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EIBC: Michigan has large unmet demand for renewable energy among businesses

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Consumers Energy
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An advocacy group says Michigan utilities aren't meeting the business demand for renewables.

Laura Sherman is president of the Michigan Energy Innovation Business Council.

She says Michigan utilities charge too much for their voluntary renewable energy programs. She says the programs aren't adequately recognizing that wind and solar are among the cheapest sources of electricity right now.

"It's a markup right now," says Sherman. "If it is the cheapest, then the customers should be reaping the benefit of that cheaper energy, long term."

DTE Energy says it bases the price for its voluntary renewable program "on the actual cost of the renewable assets at the time they were built."

Consumers Energy responded with this statement:

The Company will be filing proposed new customer renewable programs in this year’s Voluntary Green Pricing Program Biennial filing this October. We look forward to continued collaboration with our stakeholders in creating new programs and expanding program offerings to provide customers with the lowest cost option for those interested in subscribing to renewable energy sources.”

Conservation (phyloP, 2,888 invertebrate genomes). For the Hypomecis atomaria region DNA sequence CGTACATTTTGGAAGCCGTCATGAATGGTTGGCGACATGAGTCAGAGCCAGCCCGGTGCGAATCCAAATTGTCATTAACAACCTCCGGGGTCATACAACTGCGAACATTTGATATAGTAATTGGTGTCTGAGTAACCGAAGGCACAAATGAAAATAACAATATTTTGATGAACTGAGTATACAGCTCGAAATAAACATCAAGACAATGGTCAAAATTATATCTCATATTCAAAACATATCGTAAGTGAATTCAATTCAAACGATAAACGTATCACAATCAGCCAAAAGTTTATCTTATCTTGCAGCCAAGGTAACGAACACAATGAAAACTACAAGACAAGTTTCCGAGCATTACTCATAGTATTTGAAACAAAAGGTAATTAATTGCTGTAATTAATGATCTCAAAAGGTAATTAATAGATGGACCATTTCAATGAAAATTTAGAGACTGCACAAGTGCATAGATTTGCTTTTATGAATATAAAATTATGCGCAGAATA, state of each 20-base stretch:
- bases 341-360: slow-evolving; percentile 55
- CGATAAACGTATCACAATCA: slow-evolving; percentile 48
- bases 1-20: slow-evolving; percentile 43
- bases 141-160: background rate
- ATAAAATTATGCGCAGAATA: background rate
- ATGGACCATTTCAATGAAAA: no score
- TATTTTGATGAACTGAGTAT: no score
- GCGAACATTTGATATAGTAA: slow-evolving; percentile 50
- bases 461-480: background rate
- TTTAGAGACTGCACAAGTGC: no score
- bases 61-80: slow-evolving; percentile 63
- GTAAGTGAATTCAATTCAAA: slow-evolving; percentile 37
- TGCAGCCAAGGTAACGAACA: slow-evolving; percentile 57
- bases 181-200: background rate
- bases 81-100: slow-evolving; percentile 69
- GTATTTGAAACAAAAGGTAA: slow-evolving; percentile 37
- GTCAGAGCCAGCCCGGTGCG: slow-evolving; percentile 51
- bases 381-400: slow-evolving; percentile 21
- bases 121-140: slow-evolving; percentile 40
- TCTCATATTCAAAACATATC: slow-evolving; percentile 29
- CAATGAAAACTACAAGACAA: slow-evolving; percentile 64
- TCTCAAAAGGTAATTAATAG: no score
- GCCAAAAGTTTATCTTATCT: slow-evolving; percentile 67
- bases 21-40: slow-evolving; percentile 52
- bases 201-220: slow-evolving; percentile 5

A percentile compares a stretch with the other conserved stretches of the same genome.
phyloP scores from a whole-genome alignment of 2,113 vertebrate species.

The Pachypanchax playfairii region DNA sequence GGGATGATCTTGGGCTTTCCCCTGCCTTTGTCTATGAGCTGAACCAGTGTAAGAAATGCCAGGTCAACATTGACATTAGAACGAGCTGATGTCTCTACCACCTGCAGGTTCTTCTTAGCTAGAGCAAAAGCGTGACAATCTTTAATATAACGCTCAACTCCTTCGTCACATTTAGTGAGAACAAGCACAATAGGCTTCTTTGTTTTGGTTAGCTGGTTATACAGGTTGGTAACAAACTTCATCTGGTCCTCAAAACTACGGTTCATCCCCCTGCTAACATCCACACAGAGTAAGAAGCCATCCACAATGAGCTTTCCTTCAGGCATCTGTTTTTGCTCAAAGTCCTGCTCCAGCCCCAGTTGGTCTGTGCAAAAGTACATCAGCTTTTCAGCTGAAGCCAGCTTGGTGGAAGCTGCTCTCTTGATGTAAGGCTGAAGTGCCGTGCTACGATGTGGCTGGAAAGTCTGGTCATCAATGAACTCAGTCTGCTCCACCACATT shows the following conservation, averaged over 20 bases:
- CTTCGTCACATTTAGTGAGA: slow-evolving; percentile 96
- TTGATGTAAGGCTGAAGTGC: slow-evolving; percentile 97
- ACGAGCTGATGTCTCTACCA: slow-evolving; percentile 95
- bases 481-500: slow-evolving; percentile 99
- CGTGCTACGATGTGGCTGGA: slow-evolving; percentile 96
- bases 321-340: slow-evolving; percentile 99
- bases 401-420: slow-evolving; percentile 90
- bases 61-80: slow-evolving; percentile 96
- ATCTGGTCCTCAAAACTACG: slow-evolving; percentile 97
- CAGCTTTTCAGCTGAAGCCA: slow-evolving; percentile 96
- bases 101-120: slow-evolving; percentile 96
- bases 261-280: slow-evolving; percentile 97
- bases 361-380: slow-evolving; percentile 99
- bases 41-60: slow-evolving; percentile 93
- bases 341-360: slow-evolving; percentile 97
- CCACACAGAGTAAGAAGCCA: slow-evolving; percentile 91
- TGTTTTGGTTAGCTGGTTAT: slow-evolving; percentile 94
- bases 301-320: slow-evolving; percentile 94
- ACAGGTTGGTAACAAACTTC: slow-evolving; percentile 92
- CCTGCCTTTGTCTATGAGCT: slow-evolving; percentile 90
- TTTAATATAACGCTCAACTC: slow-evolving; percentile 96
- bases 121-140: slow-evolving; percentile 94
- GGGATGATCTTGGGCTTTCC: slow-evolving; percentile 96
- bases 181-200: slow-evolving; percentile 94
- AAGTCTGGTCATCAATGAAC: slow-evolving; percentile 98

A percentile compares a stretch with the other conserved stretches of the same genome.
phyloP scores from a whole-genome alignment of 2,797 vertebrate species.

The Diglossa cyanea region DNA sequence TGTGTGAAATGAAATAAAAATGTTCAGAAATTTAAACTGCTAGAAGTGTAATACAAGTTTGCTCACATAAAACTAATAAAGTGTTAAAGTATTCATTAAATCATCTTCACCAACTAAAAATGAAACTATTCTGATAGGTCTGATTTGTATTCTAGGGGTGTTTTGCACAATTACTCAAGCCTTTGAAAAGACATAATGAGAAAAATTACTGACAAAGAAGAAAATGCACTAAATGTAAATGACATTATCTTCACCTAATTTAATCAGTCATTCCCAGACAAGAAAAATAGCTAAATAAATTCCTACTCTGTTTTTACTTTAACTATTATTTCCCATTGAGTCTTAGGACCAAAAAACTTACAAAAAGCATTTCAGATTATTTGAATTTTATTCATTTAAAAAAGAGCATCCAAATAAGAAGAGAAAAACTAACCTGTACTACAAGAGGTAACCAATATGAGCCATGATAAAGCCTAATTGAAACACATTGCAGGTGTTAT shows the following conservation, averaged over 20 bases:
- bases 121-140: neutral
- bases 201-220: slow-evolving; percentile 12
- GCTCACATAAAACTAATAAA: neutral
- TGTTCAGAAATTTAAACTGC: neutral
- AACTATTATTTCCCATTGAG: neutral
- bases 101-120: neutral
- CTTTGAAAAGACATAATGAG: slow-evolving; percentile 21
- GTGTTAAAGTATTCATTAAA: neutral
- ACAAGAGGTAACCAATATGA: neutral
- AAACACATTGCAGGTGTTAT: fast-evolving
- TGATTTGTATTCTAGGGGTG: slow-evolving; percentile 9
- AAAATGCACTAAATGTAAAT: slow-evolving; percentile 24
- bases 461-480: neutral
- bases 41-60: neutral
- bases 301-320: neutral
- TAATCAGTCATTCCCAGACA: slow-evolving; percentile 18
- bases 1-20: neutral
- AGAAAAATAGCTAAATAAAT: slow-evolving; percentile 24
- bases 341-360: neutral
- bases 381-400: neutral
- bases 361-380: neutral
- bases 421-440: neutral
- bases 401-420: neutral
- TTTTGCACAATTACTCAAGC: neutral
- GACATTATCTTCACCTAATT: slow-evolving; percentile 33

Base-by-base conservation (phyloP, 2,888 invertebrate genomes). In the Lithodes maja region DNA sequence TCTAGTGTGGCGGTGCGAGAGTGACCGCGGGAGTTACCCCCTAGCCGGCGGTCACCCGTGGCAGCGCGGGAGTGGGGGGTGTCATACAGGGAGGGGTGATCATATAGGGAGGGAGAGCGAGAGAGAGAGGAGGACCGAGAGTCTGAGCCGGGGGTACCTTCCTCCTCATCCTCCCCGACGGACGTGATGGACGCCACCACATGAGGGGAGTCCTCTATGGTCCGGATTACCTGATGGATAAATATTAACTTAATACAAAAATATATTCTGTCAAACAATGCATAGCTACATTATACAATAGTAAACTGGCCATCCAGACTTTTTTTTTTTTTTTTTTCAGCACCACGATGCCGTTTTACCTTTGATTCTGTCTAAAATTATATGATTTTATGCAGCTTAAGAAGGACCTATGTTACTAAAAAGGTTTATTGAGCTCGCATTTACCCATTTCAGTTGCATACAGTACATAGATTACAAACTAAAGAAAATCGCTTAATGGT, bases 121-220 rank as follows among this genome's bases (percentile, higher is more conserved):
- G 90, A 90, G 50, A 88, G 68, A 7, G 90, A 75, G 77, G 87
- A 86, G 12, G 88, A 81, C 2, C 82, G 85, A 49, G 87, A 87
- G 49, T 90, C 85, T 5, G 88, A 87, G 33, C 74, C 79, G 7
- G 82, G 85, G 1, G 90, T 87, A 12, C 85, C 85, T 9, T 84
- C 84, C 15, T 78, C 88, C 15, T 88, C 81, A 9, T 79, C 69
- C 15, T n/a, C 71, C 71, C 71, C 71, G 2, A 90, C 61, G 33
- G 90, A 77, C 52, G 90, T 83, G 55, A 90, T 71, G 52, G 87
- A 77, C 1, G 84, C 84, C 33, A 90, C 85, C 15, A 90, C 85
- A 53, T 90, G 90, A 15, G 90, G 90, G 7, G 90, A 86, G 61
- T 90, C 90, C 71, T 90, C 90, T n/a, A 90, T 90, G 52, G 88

Sherman also says the utilities should allow any business or city to directly contract for energy with a renewable energy developer, and then bring that contract to the utilities for implementation.

Currently, only the 10% of business customers who are able to enroll in Michigan's "choice" market can choose their providers. The other 90% of businesses must get all their electricity from either Consumers Energy or DTE Energy (not counting solar panels they install on their own property.)

Editor's note: DTE Energy and Consumers Energy are corporate sponsors of Michigan Radio.

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